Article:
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Underpayment penalty

I had virtually no taxable income until November when I did a Roth conversion.  I paid the tax to the IRS at this time.  Turbo Tax indicates I have an underpayment penalty because I did not pay quarterly estimated taxes.  It would seem as long as I pay the tax on the money once earned, I shouldn't have to pay a penalty for tax on money I had not yet earned.

Is Turbo Tax applying tax law correctly here?

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Underpayment penalty

the tax laws assume your income is earned evenly throughout the year. therefore 1/4 of your annual taxes must be paid in each period.  However, there is a way to avoid penalty and that is to use the annualized income installment method (AIIM) for the whole year.  see 2210 page 3. This is the only way to minimize or eliminate these penalties. however, you do have an option with withholding taxes if you have them. By default 1/4 of the annual total is assumed to be withheld each period. You can elect to use actual withholding for each period. you'll still have to use THE AIIM  

https://www.irs.gov/pub/irs-pdf/f2210.pdf  

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5 Replies
BillM223
Expert Alumni

Underpayment penalty

Unfortunately, we in the Community cannot see your private tax data, so we would be answering in the blind.

 

The 2210 is complicated...

 

  • Are lines 4 and 7 in Part I on your 2210 greater than $1,000?
  • Is Box C in Part II checked?
  • What are the values in all 4 columns on lines 10 and 11 in Part III?

This will get us started.

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**Mark the post that answers your question by clicking on "Mark as Best Answer"

Underpayment penalty

the tax laws assume your income is earned evenly throughout the year. therefore 1/4 of your annual taxes must be paid in each period.  However, there is a way to avoid penalty and that is to use the annualized income installment method (AIIM) for the whole year.  see 2210 page 3. This is the only way to minimize or eliminate these penalties. however, you do have an option with withholding taxes if you have them. By default 1/4 of the annual total is assumed to be withheld each period. You can elect to use actual withholding for each period. you'll still have to use THE AIIM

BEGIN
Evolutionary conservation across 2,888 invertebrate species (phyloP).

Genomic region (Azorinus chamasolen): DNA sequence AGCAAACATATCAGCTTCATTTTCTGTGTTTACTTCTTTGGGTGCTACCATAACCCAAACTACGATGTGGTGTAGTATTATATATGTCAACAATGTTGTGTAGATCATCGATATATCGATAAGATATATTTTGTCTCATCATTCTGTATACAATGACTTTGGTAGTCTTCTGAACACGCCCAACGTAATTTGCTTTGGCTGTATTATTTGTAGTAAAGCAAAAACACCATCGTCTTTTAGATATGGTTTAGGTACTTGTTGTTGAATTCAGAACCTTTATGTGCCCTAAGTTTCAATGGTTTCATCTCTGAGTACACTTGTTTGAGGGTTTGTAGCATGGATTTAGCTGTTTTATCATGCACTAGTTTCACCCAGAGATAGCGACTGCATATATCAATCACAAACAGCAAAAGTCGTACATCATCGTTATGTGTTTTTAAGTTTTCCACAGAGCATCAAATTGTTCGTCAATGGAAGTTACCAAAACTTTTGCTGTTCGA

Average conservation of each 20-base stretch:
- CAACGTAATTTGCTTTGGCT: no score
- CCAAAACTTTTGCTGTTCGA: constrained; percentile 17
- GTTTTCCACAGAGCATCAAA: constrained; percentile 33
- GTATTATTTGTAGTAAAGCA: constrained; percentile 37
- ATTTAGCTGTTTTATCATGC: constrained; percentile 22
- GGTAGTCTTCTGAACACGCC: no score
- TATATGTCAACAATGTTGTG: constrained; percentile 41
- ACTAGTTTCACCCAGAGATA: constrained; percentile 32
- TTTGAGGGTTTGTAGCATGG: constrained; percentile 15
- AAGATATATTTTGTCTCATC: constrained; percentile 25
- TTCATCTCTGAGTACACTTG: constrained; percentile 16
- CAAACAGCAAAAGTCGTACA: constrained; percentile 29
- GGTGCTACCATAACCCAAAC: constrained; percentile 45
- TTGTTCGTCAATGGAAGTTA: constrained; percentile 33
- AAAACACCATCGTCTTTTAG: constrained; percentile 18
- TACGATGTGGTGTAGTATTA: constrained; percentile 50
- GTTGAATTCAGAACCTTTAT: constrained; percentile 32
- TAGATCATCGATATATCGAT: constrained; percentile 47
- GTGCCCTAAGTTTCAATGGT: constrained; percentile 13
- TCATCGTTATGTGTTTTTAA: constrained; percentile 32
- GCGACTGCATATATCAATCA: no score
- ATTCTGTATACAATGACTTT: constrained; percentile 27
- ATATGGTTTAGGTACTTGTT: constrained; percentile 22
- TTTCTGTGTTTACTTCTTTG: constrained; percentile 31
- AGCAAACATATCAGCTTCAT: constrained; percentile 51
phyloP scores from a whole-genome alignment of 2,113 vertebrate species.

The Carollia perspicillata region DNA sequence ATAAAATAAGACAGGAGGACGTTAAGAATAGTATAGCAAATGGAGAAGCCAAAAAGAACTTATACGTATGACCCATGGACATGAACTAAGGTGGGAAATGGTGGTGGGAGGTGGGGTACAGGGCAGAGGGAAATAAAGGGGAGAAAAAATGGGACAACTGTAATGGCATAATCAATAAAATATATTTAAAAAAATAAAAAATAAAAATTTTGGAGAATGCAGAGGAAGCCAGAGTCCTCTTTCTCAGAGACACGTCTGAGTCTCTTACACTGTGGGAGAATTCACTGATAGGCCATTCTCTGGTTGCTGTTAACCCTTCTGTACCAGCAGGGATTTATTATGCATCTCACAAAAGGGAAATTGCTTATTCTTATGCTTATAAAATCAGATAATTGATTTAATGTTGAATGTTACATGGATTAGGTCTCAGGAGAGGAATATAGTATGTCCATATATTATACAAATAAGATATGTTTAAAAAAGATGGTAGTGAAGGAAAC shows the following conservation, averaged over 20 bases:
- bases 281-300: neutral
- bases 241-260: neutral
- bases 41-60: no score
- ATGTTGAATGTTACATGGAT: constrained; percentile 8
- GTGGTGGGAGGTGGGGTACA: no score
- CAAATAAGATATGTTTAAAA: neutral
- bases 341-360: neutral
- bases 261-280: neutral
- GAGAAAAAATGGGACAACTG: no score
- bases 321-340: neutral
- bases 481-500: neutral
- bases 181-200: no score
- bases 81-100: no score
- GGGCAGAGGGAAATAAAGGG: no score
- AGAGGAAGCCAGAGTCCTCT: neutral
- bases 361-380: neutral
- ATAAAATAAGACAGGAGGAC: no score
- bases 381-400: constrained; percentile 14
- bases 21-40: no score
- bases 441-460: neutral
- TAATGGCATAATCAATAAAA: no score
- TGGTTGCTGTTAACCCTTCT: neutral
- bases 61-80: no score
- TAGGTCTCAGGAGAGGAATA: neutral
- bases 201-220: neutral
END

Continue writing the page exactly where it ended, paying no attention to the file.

https://www.irs.gov/pub/irs-pdf/f2210.pdf  

Underpayment penalty

Thank you so much for your help.  This worked like magic.

 

[PII Removed]

aE
Level 3

Underpayment penalty

Perhaps a follow up as I owe an Underpayment despite my seasonal income which happens in Q4 and flat overall income 2022 vs 2023 - yet I still owe the underpayment penalty (first time owing this despite using TT for 6 years with nearly identical income / seasonality).

 

More specifically, when using the annualization method, what exactly impacts the penalty? The options are:

1. AGI?

2. itemized deductions on Schedule A

3. Net Capital Gains

4. Deductions on Qualified Business Income

 

I've never had this issue in the past and the tax rules appear to be similar (I am getting a refund, as per past) so this seems like a TT issue (one of many it seems this year, doh!)

MonikaK1
Expert Alumni

Underpayment penalty

Some individuals and businesses don't receive income evenly throughout the year. For example, if you own a pool service business, the bulk of your income likely comes during the summer months. Owners of these types of businesses have the option of using the annualized income installment method to calculate their estimated quarterly tax payments.

 

This method allows you to estimate your tax for each quarter based on your income and deductions rather than paying four equal installments.

 

If you elect to use this method, you must include Form 2210 with your tax return.

 

To see whether annualizing will reduce your penalty, visit the Underpayment Penalty section of TurboTax under Other Tax Situations.

 

To review underpayment penalties, in TurboTax Online:

 

  1. Open return and choose Other Tax Situations
  2. Choose Underpayment Penalties
  3. If asked "do you want to review estimated taxes" choose Yes
  4. If a penalty was calculated, you should see the option to annualize to possibly reduce penalty

 

See this TurboTax tips article for more information about Form 2210.

 

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